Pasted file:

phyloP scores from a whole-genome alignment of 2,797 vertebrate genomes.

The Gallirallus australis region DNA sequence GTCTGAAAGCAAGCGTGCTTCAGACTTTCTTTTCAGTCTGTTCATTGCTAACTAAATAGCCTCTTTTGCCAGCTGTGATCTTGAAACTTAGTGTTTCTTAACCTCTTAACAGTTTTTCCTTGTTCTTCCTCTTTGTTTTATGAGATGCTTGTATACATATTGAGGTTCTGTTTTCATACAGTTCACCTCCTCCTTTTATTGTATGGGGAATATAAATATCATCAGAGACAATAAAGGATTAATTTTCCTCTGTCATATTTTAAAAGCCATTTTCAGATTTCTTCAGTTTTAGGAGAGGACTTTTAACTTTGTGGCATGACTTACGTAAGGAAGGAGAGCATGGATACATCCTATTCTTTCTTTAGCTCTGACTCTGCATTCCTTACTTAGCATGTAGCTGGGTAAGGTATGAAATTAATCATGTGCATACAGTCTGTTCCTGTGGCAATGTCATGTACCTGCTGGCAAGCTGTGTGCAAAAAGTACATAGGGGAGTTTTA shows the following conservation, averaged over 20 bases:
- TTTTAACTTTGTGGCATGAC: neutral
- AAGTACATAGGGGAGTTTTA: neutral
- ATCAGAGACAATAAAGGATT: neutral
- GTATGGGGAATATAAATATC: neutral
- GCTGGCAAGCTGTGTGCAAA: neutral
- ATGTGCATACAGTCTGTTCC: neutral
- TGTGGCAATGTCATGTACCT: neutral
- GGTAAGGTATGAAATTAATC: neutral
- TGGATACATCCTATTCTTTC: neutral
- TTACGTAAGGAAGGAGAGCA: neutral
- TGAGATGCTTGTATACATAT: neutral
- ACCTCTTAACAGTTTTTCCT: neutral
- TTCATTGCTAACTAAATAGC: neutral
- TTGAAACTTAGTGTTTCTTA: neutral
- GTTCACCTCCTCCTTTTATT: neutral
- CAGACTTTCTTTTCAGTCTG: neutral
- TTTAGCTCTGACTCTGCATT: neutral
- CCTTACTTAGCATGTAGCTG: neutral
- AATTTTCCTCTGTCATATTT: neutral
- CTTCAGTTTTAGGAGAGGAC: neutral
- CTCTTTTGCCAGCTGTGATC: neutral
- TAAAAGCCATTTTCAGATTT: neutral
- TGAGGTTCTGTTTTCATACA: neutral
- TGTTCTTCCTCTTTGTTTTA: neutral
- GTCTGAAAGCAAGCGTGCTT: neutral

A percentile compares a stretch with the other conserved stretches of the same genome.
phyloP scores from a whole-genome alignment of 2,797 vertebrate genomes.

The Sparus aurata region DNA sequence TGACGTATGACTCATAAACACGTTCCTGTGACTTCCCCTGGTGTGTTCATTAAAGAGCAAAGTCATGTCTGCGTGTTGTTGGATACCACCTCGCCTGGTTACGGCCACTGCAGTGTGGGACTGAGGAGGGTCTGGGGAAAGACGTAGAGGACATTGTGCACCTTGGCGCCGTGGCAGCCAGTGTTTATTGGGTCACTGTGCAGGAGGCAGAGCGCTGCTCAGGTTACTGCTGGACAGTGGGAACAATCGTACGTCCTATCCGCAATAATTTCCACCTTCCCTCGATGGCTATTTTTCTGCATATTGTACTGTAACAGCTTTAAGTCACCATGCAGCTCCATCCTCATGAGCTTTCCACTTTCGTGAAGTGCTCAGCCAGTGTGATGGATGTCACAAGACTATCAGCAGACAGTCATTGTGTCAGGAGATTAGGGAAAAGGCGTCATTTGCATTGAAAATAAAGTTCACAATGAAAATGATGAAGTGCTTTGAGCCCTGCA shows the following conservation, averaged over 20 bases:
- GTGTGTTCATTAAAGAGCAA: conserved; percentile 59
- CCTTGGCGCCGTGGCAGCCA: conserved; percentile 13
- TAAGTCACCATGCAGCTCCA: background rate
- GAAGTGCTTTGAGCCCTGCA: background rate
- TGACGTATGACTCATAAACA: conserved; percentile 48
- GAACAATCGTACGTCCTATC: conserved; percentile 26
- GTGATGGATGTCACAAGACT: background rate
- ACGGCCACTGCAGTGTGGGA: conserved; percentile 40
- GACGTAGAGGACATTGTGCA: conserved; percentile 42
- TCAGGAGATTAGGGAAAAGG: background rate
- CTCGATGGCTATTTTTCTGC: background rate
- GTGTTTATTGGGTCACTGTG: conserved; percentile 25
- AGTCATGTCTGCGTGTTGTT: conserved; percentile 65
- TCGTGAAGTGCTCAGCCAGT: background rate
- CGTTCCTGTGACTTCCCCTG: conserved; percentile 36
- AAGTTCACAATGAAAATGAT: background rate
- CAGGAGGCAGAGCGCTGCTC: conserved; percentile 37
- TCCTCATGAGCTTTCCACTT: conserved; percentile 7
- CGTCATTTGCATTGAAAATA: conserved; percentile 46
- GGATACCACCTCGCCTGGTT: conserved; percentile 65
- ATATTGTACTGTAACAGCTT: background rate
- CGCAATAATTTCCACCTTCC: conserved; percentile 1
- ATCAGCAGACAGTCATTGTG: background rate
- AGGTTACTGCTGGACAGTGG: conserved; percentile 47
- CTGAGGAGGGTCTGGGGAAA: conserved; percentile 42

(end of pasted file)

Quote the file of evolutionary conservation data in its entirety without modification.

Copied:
phyloP scores from a whole-genome alignment of 2,797 vertebrate genomes.

The Gallirallus australis region DNA sequence GTCTGAAAGCAAGCGTGCTTCAGACTTTCTTTTCAGTCTGTTCATTGCTAACTAAATAGCCTCTTTTGCCAGCTGTGATCTTGAAACTTAGTGTTTCTTAACCTCTTAACAGTTTTTCCTTGTTCTTCCTCTTTGTTTTATGAGATGCTTGTATACATATTGAGGTTCTGTTTTCATACAGTTCACCTCCTCCTTTTATTGTATGGGGAATATAAATATCATCAGAGACAATAAAGGATTAATTTTCCTCTGTCATATTTTAAAAGCCATTTTCAGATTTCTTCAGTTTTAGGAGAGGACTTTTAACTTTGTGGCATGACTTACGTAAGGAAGGAGAGCATGGATACATCCTATTCTTTCTTTAGCTCTGACTCTGCATTCCTTACTTAGCATGTAGCTGGGTAAGGTATGAAATTAATCATGTGCATACAGTCTGTTCCTGTGGCAATGTCATGTACCTGCTGGCAAGCTGTGTGCAAAAAGTACATAGGGGAGTTTTA shows the following conservation, averaged over 20 bases:
- TTTTAACTTTGTGGCATGAC: neutral
- AAGTACATAGGGGAGTTTTA: neutral
- ATCAGAGACAATAAAGGATT: neutral
- GTATGGGGAATATAAATATC: neutral
- GCTGGCAAGCTGTGTGCAAA: neutral
- ATGTGCATACAGTCTGTTCC: neutral
- TGTGGCAATGTCATGTACCT: neutral
- GGTAAGGTATGAAATTAATC: neutral
- TGGATACATCCTATTCTTTC: neutral
- TTACGTAAGGAAGGAGAGCA: neutral
- TGAGATGCTTGTATACATAT: neutral
- ACCTCTTAACAGTTTTTCCT: neutral
- TTCATTGCTAACTAAATAGC: neutral
- TTGAAACTTAGTGTTTCTTA: neutral
- GTTCACCTCCTCCTTTTATT: neutral
- CAGACTTTCTTTTCAGTCTG: neutral
- TTTAGCTCTGACTCTGCATT: neutral
- CCTTACTTAGCATGTAGCTG: neutral
- AATTTTCCTCTGTCATATTT: neutral
- CTTCAGTTTTAGGAGAGGAC: neutral
- CTCTTTTGCCAGCTGTGATC: neutral
- TAAAAGCCATTTTCAGATTT: neutral
- TGAGGTTCTGTTTTCATACA: neutral
- TGTTCTTCCTCTTTGTTTTA: neutral
- GTCTGAAAGCAAGCGTGCTT: neutral

A percentile compares a stretch with the other conserved stretches of the same genome.
phyloP scores from a whole-genome alignment of 2,797 vertebrate genomes.

The Sparus aurata region DNA sequence TGACGTATGACTCATAAACACGTTCCTGTGACTTCCCCTGGTGTGTTCATTAAAGAGCAAAGTCATGTCTGCGTGTTGTTGGATACCACCTCGCCTGGTTACGGCCACTGCAGTGTGGGACTGAGGAGGGTCTGGGGAAAGACGTAGAGGACATTGTGCACCTTGGCGCCGTGGCAGCCAGTGTTTATTGGGTCACTGTGCAGGAGGCAGAGCGCTGCTCAGGTTACTGCTGGACAGTGGGAACAATCGTACGTCCTATCCGCAATAATTTCCACCTTCCCTCGATGGCTATTTTTCTGCATATTGTACTGTAACAGCTTTAAGTCACCATGCAGCTCCATCCTCATGAGCTTTCCACTTTCGTGAAGTGCTCAGCCAGTGTGATGGATGTCACAAGACTATCAGCAGACAGTCATTGTGTCAGGAGATTAGGGAAAAGGCGTCATTTGCATTGAAAATAAAGTTCACAATGAAAATGATGAAGTGCTTTGAGCCCTGCA shows the following conservation, averaged over 20 bases:
- GTGTGTTCATTAAAGAGCAA: conserved; percentile 59
- CCTTGGCGCCGTGGCAGCCA: conserved; percentile 13
- TAAGTCACCATGCAGCTCCA: background rate
- GAAGTGCTTTGAGCCCTGCA: background rate
- TGACGTATGACTCATAAACA: conserved; percentile 48
- GAACAATCGTACGTCCTATC: conserved; percentile 26
- GTGATGGATGTCACAAGACT: background rate
- ACGGCCACTGCAGTGTGGGA: conserved; percentile 40
- GACGTAGAGGACATTGTGCA: conserved; percentile 42
- TCAGGAGATTAGGGAAAAGG: background rate
- CTCGATGGCTATTTTTCTGC: background rate
- GTGTTTATTGGGTCACTGTG: conserved; percentile 25
- AGTCATGTCTGCGTGTTGTT: conserved; percentile 65
- TCGTGAAGTGCTCAGCCAGT: background rate
- CGTTCCTGTGACTTCCCCTG: conserved; percentile 36
- AAGTTCACAATGAAAATGAT: background rate
- CAGGAGGCAGAGCGCTGCTC: conserved; percentile 37
- TCCTCATGAGCTTTCCACTT: conserved; percentile 7
- CGTCATTTGCATTGAAAATA: conserved; percentile 46
- GGATACCACCTCGCCTGGTT: conserved; percentile 65
- ATATTGTACTGTAACAGCTT: background rate
- CGCAATAATTTCCACCTTCC: conserved; percentile 1
- ATCAGCAGACAGTCATTGTG: background rate
- AGGTTACTGCTGGACAGTGG: conserved; percentile 47
- CTGAGGAGGGTCTGGGGAAA: conserved; percentile 42